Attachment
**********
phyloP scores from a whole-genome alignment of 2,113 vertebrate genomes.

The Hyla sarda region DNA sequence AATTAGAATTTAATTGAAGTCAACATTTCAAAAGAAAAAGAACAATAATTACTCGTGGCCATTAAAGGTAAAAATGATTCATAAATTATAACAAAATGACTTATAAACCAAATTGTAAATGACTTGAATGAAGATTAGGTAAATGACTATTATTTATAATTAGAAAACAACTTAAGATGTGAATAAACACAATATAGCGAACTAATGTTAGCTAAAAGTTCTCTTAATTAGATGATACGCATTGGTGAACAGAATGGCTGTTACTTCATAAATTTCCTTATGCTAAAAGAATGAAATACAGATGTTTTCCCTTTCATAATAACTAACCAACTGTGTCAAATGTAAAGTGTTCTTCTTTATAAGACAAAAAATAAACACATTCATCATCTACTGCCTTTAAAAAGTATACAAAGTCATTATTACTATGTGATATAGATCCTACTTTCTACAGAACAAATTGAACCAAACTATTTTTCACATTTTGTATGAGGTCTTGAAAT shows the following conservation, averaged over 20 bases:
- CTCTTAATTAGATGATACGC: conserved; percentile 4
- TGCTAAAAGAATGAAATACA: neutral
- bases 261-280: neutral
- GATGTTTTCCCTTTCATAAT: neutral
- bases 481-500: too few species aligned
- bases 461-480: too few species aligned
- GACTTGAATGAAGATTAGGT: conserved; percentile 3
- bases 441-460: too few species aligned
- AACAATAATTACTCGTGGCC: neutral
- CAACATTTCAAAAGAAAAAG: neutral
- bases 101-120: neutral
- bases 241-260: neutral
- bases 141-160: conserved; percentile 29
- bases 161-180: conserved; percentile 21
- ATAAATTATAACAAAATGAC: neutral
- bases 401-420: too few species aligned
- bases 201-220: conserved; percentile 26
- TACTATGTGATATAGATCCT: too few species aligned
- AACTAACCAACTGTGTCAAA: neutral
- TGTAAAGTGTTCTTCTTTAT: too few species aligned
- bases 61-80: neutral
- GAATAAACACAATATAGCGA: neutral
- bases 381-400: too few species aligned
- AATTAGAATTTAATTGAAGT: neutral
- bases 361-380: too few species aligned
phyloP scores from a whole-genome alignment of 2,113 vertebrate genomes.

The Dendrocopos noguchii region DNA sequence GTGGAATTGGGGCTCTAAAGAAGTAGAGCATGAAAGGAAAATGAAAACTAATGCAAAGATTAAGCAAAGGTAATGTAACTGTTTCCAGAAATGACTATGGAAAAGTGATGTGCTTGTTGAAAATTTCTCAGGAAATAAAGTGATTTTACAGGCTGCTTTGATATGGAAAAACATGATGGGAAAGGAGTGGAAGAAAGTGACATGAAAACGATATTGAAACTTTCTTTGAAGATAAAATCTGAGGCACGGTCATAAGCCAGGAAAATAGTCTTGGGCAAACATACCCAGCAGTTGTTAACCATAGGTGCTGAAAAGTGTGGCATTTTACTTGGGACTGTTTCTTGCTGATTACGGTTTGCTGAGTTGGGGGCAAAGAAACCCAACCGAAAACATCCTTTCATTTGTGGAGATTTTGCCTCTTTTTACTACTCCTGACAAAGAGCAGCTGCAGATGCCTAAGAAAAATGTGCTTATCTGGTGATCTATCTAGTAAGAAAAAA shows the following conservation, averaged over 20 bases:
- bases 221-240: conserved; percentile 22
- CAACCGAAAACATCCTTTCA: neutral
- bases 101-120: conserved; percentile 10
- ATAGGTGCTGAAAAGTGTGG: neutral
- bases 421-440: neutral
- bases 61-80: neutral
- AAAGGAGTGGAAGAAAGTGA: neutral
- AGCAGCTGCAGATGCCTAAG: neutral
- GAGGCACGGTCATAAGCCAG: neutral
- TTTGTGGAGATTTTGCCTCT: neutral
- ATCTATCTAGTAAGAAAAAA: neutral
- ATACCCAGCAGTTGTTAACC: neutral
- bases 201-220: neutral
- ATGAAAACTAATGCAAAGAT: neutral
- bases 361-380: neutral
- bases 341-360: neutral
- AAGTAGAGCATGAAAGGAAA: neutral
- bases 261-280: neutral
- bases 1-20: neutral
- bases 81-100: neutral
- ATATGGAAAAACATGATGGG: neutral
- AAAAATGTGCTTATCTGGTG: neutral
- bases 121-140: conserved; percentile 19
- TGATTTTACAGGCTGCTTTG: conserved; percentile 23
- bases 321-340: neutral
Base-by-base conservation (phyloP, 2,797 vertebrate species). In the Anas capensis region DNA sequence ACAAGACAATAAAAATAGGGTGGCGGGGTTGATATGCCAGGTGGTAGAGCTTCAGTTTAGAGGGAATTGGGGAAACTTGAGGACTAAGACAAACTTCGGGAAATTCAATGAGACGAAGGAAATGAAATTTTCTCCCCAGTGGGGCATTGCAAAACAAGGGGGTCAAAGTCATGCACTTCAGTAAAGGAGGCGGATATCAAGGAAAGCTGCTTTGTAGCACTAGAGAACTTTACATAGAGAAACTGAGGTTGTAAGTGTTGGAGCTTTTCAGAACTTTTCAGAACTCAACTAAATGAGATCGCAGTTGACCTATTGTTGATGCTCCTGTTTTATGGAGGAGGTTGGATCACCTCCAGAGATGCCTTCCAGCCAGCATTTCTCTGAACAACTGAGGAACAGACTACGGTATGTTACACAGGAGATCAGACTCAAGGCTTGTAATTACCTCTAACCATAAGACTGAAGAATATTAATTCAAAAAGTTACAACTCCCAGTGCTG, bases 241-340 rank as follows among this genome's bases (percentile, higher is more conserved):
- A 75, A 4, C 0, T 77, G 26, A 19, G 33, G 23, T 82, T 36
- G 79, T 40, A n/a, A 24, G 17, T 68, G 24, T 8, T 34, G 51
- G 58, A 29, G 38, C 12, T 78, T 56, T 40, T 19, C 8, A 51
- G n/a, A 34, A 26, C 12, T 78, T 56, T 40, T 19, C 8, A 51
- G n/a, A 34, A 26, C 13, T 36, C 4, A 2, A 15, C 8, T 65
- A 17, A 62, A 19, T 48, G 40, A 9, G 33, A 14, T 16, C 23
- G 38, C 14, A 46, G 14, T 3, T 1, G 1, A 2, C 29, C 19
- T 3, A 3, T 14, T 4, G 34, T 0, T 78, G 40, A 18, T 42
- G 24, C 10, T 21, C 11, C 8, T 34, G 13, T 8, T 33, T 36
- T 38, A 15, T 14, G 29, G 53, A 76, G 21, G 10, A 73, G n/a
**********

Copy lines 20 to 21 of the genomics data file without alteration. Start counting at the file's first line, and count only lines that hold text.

- TACTATGTGATATAGATCCT: too few species aligned
- AACTAACCAACTGTGTCAAA: neutral